The analysis phase of cyber threat intelligence is very crucial. The analysis phase involves integrating, interpreting, evaluating, and analyzing the processed raw data to transform those data into finished intelligence. The goal of the analysis phase is to develop a finished cyber threat intelligence product that answers the intelligence requirements (IRs) outlined in the planning and direction phase.
In the analysis phase, the CTI analyst synthesizes disparate pieces of processed data and interprets those data to identify patterns, uncover threats, determines its meaning, and enrich data with contextual information. Besides, the data is evaluated through various analytical techniques to assess the importance and implications of processed data. Tactical analysis answers what/where/when/how questions regarding threats, attacks, vulnerabilities, etc. outlined in the intelligence requirements by analyzing technical telemetry data such as network activity, malware samples, hash values, malicious domains, IPs, logs. Operational analysis analyzes specific threats, campaigns, adversaries, and their capabilities (TTP) to answer who is behind the threats, why, and how. Strategic analysis holistically assesses threats, risks, emerging technologies, and geopolitics that may impact/provide opportunities for the organization now and in the future. Strategic Analysis answers who is attacking and why?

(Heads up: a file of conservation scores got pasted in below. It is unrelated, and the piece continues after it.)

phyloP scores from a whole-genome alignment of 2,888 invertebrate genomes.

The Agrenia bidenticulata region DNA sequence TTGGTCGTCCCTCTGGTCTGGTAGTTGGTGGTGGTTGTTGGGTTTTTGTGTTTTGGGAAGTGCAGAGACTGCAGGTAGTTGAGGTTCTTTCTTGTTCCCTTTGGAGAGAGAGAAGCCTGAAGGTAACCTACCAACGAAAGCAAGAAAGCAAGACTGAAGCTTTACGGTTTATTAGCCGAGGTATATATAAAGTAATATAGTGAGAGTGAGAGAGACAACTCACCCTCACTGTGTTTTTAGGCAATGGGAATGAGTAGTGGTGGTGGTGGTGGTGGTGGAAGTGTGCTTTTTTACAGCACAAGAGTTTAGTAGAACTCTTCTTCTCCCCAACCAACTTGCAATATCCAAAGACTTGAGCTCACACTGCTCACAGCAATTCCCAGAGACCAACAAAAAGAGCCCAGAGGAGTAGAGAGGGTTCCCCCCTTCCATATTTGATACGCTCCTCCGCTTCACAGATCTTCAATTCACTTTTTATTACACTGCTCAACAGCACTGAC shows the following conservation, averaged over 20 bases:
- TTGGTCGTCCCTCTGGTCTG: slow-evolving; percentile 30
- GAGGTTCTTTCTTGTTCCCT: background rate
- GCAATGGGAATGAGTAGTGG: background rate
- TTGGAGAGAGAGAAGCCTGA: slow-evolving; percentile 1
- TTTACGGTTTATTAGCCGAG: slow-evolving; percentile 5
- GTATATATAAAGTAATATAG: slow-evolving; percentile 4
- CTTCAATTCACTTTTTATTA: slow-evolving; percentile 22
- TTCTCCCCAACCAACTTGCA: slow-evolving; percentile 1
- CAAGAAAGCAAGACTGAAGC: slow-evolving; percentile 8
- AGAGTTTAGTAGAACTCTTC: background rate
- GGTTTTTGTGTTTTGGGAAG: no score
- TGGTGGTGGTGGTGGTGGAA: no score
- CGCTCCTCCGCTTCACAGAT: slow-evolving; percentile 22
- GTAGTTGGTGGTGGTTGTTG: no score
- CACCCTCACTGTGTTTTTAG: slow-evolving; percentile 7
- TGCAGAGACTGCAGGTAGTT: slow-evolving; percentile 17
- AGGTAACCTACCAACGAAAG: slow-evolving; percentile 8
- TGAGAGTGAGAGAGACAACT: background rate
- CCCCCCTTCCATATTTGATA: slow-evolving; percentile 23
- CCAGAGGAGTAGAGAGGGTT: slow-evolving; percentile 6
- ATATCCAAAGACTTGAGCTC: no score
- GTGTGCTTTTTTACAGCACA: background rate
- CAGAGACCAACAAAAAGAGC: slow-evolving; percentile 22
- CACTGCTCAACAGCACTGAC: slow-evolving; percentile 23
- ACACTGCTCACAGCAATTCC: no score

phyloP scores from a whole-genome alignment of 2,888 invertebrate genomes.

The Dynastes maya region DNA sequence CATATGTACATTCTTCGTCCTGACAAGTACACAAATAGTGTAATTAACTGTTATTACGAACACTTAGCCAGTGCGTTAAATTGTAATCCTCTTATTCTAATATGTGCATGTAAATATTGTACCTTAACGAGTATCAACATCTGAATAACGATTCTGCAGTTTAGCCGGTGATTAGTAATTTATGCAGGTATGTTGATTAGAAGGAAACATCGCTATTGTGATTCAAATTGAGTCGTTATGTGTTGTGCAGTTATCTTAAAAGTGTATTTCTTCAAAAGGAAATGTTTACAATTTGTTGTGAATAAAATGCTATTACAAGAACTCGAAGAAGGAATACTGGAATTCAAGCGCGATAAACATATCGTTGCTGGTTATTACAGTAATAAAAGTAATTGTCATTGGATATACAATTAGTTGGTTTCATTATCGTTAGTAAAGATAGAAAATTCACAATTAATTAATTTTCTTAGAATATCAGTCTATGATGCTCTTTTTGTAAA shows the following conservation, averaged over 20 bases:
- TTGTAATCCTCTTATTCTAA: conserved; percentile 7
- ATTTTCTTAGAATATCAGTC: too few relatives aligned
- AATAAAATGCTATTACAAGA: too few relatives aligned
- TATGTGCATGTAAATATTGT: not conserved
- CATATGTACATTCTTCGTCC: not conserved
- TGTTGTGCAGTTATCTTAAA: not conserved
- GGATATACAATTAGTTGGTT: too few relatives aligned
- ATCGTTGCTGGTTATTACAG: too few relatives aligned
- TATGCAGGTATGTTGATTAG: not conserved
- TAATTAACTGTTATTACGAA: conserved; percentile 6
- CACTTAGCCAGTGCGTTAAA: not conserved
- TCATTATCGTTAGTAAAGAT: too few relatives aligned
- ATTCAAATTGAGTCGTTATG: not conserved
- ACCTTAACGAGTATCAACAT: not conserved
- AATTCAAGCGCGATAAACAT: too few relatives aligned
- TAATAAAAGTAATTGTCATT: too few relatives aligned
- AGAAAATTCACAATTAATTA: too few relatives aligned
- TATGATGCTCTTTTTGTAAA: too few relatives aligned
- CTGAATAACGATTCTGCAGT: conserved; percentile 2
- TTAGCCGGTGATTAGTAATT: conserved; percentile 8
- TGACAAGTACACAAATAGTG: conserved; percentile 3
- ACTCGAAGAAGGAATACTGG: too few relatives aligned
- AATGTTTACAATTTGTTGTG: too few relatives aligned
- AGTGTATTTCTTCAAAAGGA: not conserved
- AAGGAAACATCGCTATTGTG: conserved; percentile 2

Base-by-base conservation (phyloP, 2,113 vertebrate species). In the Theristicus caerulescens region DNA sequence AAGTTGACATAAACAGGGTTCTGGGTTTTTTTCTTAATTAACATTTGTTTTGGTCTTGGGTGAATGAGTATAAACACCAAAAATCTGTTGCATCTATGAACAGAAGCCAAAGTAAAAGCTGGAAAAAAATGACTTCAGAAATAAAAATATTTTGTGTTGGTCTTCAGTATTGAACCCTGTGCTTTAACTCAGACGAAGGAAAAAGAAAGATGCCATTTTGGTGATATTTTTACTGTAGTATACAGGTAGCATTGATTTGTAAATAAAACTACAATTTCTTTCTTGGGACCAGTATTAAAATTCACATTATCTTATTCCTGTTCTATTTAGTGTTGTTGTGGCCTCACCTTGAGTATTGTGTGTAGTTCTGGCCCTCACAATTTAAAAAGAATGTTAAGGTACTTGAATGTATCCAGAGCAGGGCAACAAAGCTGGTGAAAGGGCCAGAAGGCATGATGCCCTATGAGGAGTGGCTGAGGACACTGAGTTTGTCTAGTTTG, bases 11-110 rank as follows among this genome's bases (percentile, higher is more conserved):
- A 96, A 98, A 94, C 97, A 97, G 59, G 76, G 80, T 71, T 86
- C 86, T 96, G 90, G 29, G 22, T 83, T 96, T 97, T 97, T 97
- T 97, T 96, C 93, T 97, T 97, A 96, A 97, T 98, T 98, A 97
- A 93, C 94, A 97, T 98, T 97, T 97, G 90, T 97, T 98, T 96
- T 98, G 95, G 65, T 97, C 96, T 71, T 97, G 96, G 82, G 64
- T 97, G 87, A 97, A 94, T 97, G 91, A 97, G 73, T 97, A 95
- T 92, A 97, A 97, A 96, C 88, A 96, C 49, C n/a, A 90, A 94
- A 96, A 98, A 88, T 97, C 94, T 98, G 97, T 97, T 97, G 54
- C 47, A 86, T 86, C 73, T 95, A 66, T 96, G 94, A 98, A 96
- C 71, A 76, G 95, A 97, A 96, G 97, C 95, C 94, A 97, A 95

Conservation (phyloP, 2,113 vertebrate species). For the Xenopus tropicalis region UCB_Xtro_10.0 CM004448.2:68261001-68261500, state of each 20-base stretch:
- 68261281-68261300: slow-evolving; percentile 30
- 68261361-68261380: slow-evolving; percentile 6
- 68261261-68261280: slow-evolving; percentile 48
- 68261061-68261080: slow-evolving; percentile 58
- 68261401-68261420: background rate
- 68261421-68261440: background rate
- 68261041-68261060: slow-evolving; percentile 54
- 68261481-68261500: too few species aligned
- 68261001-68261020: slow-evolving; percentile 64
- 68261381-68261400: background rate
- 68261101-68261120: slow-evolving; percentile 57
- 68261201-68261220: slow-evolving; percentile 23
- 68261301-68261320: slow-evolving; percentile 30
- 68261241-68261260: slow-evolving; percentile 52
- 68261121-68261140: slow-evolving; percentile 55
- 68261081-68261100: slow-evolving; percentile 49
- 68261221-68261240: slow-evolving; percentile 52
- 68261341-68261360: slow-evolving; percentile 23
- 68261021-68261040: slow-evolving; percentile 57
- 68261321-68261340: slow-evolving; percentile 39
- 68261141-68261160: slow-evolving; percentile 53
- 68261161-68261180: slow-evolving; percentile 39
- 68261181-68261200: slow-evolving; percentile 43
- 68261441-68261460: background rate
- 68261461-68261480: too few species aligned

Cognitive biases, perceptual biases, and reasoning errors can cause inaccurate evaluation. Therefore Structured Analytic Techniques (SATs) are leveraged to reduce biases. Through integration, evaluation, and analysis, CTI analyst produces the final intelligence products on time. Finished intelligence provides actionable advice regarding Intelligence Requirements (IRs) questions like what is happening, why it is happening, what might occur next, adversaries TTP (Tactics, Techniques, and Procedures), motivations, goals, etc.
The output of the analysis phase should enable action, whether that action is updating a threat profile, patching systems, or creating rules for threat detection. Actionable threat intelligence should be timely, accurate, contextual, and coherent. An interplay between collection and analysis often occurs, when cyber threat intelligence analyst realizes that the collected data is not providing the required raw material and perhaps different data needs to be collected for the appropriate analysis.